Letting off steam: Astronomers spot a new kind of asteroid with a comet-like tail orbiting the sun at the same distance as Jupiter
- The asteroid was first spotted in 2019 and the tail was confirmed in April 2020
- 2019 LD2 is letting off gas which is trailing behind the space rock like a comet tail
- Astronomers say it was either recently captured by Jupiter or involved in a crash
A new kind of space rock that is a crossover between an asteroid and a comet – called an active asteroid – has been spotted sharing an orbit with Jupiter.
Called 2019 LD2, the unique stellar object was found in a swarm of asteroids known as the Jupiter Trojans and is the first of its kind seen spewing out gas like a comet.
Active asteroids with a comet like tail have been found before, although University of Hawaiʻi astronomers who found 2019 LDR say they are very rare.
It was found last year by astronomers using the Asteroid Terrestrial-Impact Last Alert System (ATLAS) and showed up as a faint new signal in the Trojan group.
The space rock was spotted by astronomers using the ATLAS system. This ATLAS image of 2019 LD2 (indicated by two red lines) is almost lost in crowded field of stars
Follow up observations of the asteroid in June 2019 allowed astronomers to discover its comet like properties – then in April 2020 researchers found it still had a tail.
There are thousands of asteroids in the Jupiter Trojan category and are split into two groups – those in front of Jupiter where 2019 LD2 is and others trailing behind it.
There are two leading theories that could explain why LD2 is active and in the Jupiter Trojan category.
Astronomers believe the majority of asteroids in the Jupiter Trojan group were swept up four billion years ago – when the planets were just reaching their current spots.
They say that if they have been there that long then any surface ice should have escaped a long time ago.
‘We have believed for decades that Trojan asteroids should have large amounts of ice beneath their surfaces, but never had any evidence until now,’ astronomer Alan Fitzsimmons of Queen’s University Belfast in Ireland told Science Alert.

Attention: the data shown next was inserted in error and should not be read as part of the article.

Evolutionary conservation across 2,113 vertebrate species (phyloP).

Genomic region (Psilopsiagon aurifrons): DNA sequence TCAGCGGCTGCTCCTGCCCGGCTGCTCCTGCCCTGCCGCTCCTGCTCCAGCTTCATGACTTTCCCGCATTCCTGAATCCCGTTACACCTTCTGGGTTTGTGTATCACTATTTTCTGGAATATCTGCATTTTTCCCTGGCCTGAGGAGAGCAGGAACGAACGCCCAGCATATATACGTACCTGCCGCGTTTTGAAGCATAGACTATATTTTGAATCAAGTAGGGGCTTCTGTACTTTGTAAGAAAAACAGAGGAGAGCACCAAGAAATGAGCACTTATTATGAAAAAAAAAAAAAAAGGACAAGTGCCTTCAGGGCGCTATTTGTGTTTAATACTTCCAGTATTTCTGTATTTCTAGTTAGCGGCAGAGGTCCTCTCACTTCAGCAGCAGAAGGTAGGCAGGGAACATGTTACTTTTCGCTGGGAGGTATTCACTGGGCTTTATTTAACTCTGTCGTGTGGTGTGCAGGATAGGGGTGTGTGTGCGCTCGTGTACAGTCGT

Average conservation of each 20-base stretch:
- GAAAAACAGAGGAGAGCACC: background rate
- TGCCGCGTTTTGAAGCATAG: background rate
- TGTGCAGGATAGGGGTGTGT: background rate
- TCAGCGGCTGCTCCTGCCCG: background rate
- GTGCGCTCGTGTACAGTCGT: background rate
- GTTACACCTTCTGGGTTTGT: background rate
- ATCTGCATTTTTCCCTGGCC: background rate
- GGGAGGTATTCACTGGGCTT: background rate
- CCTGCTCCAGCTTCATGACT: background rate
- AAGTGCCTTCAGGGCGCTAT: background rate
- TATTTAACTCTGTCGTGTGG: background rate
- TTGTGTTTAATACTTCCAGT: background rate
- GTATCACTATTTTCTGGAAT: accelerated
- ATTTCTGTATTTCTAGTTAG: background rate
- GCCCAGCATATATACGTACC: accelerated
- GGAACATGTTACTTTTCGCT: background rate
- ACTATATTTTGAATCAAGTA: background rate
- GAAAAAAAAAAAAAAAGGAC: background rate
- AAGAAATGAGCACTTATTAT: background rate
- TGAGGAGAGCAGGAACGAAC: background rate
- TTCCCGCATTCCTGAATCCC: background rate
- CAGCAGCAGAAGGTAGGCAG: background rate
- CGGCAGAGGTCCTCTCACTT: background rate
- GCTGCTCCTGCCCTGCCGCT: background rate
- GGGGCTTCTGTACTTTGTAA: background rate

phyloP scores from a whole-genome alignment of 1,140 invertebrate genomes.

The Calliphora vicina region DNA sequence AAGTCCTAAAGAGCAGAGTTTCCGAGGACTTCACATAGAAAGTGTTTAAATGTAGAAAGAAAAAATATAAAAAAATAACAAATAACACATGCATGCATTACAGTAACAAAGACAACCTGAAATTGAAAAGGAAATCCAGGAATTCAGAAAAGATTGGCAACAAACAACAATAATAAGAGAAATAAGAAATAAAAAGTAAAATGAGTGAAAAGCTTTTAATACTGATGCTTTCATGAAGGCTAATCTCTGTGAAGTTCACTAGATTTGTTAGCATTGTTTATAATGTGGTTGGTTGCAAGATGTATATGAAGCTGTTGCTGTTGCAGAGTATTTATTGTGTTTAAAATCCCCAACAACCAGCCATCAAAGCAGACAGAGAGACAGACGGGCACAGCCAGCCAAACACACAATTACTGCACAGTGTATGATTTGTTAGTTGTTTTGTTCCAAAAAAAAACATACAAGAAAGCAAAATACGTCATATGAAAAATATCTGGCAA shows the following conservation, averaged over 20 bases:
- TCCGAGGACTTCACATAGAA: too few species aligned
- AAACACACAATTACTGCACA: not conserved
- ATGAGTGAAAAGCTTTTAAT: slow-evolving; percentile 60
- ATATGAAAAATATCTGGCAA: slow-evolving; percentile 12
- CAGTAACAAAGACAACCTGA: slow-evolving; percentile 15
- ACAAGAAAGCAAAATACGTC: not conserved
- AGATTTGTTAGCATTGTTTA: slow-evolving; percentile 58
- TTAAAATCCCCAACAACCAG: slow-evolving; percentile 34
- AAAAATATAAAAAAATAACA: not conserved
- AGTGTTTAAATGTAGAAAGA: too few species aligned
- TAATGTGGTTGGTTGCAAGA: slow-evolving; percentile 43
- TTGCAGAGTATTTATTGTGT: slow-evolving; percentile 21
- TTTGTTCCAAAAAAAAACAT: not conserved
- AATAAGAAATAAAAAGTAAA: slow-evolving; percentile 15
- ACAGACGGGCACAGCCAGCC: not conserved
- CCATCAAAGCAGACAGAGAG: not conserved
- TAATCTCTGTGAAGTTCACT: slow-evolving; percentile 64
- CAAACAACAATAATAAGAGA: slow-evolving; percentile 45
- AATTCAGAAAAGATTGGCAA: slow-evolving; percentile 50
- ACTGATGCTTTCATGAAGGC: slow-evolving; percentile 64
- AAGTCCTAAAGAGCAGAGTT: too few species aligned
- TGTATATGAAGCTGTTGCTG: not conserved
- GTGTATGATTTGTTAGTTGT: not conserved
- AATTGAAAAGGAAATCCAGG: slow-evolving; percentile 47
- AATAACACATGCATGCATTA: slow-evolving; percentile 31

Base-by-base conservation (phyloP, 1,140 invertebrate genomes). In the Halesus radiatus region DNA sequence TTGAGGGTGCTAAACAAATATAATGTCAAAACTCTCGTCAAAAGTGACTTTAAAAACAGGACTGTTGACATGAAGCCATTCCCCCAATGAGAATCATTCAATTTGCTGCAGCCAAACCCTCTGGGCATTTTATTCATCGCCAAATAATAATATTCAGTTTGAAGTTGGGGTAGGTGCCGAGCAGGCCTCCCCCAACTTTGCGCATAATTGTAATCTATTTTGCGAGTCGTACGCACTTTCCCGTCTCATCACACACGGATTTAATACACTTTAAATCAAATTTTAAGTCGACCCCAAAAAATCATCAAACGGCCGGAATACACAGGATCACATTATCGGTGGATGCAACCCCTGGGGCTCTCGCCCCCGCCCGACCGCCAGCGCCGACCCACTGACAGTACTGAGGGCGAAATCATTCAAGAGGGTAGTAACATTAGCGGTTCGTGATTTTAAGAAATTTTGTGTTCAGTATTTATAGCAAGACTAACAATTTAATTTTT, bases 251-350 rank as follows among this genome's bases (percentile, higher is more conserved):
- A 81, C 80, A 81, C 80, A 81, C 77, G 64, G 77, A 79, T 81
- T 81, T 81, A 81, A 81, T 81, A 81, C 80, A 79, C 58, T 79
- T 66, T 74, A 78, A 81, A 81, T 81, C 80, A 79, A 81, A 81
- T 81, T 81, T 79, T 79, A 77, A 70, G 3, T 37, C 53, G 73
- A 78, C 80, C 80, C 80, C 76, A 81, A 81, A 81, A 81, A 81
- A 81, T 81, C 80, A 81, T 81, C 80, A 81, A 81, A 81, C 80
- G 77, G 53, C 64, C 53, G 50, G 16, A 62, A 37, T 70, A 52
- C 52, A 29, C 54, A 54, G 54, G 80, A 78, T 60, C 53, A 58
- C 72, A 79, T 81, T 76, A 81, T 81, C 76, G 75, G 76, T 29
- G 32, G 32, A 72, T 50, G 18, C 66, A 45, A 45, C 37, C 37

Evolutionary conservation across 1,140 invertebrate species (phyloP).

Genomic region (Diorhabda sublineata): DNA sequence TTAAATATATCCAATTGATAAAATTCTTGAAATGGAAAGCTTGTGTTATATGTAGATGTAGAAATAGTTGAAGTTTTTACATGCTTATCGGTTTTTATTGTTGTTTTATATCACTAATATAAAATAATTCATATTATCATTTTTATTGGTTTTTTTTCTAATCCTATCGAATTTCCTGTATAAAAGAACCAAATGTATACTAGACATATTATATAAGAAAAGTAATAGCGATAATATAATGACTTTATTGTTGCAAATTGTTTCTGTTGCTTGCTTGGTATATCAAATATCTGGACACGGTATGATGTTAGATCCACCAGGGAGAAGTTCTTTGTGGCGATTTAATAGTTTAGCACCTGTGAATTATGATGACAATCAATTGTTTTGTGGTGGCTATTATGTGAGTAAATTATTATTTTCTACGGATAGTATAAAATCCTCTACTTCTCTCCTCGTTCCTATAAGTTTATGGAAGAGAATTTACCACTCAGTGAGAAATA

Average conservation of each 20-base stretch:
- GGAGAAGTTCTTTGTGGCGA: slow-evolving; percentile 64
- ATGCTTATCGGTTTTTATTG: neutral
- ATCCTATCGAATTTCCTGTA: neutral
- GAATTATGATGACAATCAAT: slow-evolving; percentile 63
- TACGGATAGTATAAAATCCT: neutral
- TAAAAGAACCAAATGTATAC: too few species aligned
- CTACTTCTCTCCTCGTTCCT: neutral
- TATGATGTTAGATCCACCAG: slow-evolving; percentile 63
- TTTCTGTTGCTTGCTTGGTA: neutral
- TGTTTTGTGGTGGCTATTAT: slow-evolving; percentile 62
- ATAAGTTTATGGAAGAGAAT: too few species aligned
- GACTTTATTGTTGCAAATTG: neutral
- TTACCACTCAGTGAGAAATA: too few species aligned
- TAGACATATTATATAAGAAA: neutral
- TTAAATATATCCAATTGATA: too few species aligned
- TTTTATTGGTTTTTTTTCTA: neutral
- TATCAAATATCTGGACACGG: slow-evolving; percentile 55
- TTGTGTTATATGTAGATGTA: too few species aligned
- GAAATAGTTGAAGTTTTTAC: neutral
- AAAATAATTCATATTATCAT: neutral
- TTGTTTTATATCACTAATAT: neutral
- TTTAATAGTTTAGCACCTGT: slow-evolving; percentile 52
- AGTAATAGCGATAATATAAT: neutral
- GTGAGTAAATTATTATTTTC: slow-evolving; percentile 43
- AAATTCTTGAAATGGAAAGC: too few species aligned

‘ATLAS has shown that the predictions of their icy nature may well be correct.’
It is possible that LD2 collided with another asteroid, dislodging material and exposing the previously sealed ice – this would cause the tail and gas leak.
It was found last year by astronomers using the Asteroid Terrestrial-Impact Last Alert System (ATLAS) and showed up as a faint new signal in the Trojan group
The other theory is that it was a stray asteroid that was recently captured by Jupiter from further out in the solar system where it is cold enough for ice to remain on the surface – and so leak slowly into space and create a tail.
NASA is launching a spacecraft next year to visit and study the Jupiter Trojan asteroids – although LD2 isn’t on the list of asteroids it plans to visit.
For now we have ATLAS and other telescopes to study the rock.
‘Even though the ATLAS system is designed to search for dangerous asteroids, ATLAS sees other rare phenomena in our solar system and beyond while scanning the sky,” said ATLAS project principal investigator Larry Denneau.
“It’s a real bonus for ATLAS to make these kinds of discoveries.”
Explained: The difference between an asteroid, meteorite and other space rocks
An asteroid is a large chunk of rock left over from collisions or the early solar system. Most are located between Mars and Jupiter in the Main Belt.
A comet is a rock covered in ice, methane and other compounds. Their orbits take them much further out of the solar system.
A meteor is what astronomers call a flash of light in the atmosphere when debris burns up.
This debris itself is known as a meteoroid. Most are so small they are vapourised in the atmosphere.
If any of this meteoroid makes it to Earth, it is called a meteorite.
Meteors, meteoroids and meteorites normally originate from asteroids and comets.
For example, if Earth passes through the tail of a comet, much of the debris burns up in the atmosphere, forming a meteor shower.
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